Coming of Age
Outside my office tree house, the once-huge robin’s nest seems crowded, small. Three growing babies fluff their wings, itching to fly, it seems. But still, they cuddle to mother’s soft sunset-red breast.
ready to be free,
still gaping beaks, huddling close,
teenage robins wait
Linked to dVerse Quadrille Monday. The word to include is itch. The poem, excluding title, calls for exactly 44 words. I am getting nothing done these days watching this wondrous process of nesting, birthing, nurturing and, soon, fledging.
Happy Anniversary, 7 years, to dVerse. It’s been a great ride.
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Lately, I’m almost afraid to answer the phone when Aunt Joyce, the matriarch of our family, calls. I love this elderly, alert, wise woman who has outlasted her generation, and seems to be the glue that holds much of our vast family together. But recently the calls have been peppered with sadness—stage IV cancer, death and more death. These are members of my generation that she reports on. Brings it home, it does, as I’m the oldest of the bunch.
Outside my “treehouse” office, I spotted a large, artfully woven nest a couple of weeks ago. It remained empty until Saturday when I spied papa bird standing on its rim. He ruffled his feathers, puffed out his red breast, then sidled up to mama, snuggling for a few moments, remaining as she flew off for her break. Twelve to fourteen days, my Google Assistant tells me. Will I get to witness birth?
sings summer joy lustily
I prune dead roses
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I find him on the porch,
frame stooped, cobbled by years
of loss and melancholic memories.
Eyes dimmed, he turns within—
hears the music of birdsong,
inhales the scent of lavender,
tastes the sweetness of this moment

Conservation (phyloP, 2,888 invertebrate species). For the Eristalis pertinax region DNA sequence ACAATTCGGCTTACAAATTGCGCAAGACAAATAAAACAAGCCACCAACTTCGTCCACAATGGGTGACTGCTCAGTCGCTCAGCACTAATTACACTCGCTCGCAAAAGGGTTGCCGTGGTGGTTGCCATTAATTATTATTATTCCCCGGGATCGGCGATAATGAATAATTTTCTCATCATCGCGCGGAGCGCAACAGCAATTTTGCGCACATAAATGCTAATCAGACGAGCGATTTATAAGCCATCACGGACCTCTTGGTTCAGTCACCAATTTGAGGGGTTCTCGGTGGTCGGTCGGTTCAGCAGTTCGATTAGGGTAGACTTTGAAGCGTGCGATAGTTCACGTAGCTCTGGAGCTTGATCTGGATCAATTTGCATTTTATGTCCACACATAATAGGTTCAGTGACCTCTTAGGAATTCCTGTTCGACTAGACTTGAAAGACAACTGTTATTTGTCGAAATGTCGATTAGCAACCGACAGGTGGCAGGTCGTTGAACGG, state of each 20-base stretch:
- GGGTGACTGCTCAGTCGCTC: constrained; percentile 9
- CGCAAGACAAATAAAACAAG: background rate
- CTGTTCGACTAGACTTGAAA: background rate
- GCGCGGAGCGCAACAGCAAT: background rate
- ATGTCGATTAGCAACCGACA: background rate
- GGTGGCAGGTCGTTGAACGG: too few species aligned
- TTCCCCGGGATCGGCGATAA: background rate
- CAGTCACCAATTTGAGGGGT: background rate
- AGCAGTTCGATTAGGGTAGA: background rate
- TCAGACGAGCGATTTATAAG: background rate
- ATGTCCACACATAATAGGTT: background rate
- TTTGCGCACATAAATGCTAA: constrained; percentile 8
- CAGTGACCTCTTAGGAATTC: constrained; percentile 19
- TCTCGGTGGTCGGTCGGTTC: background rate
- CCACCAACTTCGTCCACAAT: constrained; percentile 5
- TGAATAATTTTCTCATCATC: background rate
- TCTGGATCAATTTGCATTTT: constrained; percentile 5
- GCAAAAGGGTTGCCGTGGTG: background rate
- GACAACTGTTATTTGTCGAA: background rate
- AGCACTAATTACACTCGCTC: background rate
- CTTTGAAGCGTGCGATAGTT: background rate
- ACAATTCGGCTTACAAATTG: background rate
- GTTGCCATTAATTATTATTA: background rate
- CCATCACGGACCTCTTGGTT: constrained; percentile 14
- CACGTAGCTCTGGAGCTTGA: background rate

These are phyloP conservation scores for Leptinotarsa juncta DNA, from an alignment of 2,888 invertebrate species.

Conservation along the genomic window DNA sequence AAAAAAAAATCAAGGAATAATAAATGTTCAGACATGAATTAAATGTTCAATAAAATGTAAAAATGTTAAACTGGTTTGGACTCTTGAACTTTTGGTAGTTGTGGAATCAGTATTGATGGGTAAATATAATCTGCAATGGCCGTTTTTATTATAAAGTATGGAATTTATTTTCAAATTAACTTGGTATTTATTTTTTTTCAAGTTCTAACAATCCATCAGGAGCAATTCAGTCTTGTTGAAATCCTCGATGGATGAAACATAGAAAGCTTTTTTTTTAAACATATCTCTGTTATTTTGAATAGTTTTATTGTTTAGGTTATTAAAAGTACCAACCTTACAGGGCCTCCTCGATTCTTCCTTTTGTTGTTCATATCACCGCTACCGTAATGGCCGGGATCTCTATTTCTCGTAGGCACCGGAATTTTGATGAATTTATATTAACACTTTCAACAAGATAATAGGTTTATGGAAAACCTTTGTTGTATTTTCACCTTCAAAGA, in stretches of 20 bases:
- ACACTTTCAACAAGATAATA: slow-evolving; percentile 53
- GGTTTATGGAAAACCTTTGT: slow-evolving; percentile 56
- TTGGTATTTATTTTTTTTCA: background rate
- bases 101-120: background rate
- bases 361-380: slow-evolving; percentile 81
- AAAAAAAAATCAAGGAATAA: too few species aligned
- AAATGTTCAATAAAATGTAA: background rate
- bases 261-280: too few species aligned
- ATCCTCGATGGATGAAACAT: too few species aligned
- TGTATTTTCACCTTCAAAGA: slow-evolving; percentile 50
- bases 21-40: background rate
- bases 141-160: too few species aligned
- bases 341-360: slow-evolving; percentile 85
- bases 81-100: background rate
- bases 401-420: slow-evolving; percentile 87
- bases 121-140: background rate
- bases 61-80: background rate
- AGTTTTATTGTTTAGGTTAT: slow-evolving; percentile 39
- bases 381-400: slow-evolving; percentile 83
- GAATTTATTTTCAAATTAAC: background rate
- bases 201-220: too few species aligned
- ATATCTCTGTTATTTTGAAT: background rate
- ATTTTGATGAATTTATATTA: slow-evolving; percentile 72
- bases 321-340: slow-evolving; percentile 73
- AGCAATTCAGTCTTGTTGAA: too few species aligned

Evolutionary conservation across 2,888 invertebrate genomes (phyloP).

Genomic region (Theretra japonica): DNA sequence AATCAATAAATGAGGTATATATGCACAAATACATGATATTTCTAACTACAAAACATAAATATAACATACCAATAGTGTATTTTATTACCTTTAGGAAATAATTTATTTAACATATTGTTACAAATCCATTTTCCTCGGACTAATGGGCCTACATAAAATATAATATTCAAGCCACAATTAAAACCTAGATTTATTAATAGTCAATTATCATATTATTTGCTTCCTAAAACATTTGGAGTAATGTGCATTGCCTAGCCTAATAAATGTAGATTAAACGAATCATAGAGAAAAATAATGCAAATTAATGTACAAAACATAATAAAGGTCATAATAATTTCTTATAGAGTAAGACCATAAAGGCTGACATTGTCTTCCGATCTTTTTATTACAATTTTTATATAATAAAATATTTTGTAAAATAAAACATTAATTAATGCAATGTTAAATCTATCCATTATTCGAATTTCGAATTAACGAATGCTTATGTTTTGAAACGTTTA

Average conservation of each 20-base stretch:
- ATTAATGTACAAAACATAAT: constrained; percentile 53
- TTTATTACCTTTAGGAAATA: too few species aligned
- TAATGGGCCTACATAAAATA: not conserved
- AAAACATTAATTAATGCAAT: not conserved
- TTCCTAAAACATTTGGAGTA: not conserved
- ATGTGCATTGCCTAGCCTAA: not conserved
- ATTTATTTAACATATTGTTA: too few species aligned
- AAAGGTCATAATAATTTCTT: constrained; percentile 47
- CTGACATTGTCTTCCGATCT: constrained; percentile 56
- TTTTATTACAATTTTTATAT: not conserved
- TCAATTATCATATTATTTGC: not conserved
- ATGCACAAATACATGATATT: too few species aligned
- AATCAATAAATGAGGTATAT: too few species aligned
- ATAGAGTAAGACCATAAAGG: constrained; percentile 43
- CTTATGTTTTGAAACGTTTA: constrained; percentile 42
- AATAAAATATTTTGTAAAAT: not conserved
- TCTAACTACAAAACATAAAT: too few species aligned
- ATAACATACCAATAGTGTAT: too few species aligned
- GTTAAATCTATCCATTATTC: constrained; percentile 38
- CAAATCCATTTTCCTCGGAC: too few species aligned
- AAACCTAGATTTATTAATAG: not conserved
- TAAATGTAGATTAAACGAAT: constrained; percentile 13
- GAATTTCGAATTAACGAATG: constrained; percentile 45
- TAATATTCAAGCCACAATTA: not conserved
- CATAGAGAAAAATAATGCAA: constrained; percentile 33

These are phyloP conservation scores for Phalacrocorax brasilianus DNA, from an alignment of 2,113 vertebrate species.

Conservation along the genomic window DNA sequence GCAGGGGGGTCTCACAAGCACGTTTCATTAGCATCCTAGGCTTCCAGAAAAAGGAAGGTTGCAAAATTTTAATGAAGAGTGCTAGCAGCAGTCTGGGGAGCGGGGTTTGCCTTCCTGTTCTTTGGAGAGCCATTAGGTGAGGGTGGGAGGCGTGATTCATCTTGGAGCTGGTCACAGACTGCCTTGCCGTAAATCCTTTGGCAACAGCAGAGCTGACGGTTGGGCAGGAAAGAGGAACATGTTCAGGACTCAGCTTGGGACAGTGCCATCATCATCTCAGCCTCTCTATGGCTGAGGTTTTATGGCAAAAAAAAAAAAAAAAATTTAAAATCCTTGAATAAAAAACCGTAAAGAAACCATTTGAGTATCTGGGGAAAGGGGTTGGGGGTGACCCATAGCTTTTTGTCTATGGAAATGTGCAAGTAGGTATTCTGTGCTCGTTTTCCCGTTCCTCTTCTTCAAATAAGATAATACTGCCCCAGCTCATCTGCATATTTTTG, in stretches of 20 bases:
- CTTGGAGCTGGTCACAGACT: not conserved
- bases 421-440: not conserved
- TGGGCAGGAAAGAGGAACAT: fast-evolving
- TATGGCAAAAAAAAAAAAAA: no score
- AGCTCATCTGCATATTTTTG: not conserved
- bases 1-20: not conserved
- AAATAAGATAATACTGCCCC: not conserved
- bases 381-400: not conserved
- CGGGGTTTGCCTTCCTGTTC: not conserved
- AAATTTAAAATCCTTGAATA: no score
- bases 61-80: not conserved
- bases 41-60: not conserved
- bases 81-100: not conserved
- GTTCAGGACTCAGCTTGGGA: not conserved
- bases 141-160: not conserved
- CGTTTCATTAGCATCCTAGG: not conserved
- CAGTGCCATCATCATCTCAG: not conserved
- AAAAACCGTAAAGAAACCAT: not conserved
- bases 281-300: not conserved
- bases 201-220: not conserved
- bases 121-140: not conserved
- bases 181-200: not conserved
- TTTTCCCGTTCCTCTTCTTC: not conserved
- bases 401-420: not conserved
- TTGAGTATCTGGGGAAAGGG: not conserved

when friends stop by,
and hug him.
Linked to dVerse Quadrille Monday where De asks us for a poem of exactly 44 words, excluding title. The word of the week is COBBLE or any of its forms. Join us and have fun.
Photo: pixnio. Labeled for non-commercial reuse.
The bipolar weather does her spring dance. Early this week she offered temperatures in the high 80’s. Today, I glance outside my office window and watch drops of rain fall uncertainly on the fully developed leaves of the ornamental pear tree. Temperatures in the 40’s early morning.
This tree brings so much joy. She offers niches perfect for robin nests and in the autumn extends her arms, heavy with small, hard pears, pears more like berries than the fruit we know. Flocks of cedar waxwings and the occasional chickadee stop by to be nourished on their journeys south.
So welcome sweet spring rain. Bring life to this high desert.
spring rain droplets hang
from dancing leaves (like old breasts)
carmine hooded finch sings
Linked to Frank Tassone’s Haikai Challenge #33 where the Kigo is Spring Rain, harusame.
Photo Victoria Slotto
winter in warm clime
mockingbird bird sings joyfully
new life mimics spring
A late submission to Frank Tassone’s Haikai Challenge #32.
As years passed, her hair turned fuller’s white and the pains and joys of life etched wrinkles on her face. Eyes still sparkled. In her muddled mind, she knew him still.
rough gnarly branches,
spring blossoms flourished on twigs
he stayed at her side.
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A Haibun/Quadrille inspired by a number of former patients, linked to dVerse Quadrille Monday, where the word to use is “Muddle.” A Haibun is a short piece of prose followed by a seasonal haiku. A Quadrille is a poem of exactly 44 words that uses a specific word offered by the prompter. Please join in at dVerse Monday Quadrille.
Photo: Victoria Slotto
I gather feathers—memories
of color, flight, texture and joy,
and flowers pressed within
the pages of a heavy tome.
Close to my breast—the loves
of countless years. Thus,
within these twisting rivers, blue,
upon my gnarly hands,
I gather hope.
A quadrille is a poem of exactly 44 words, excluding the title. This week Lillian at dVerse asks us to use the word GATHER in our offering. You are invited to join in, read and share a poem at dVerse Haibun Monday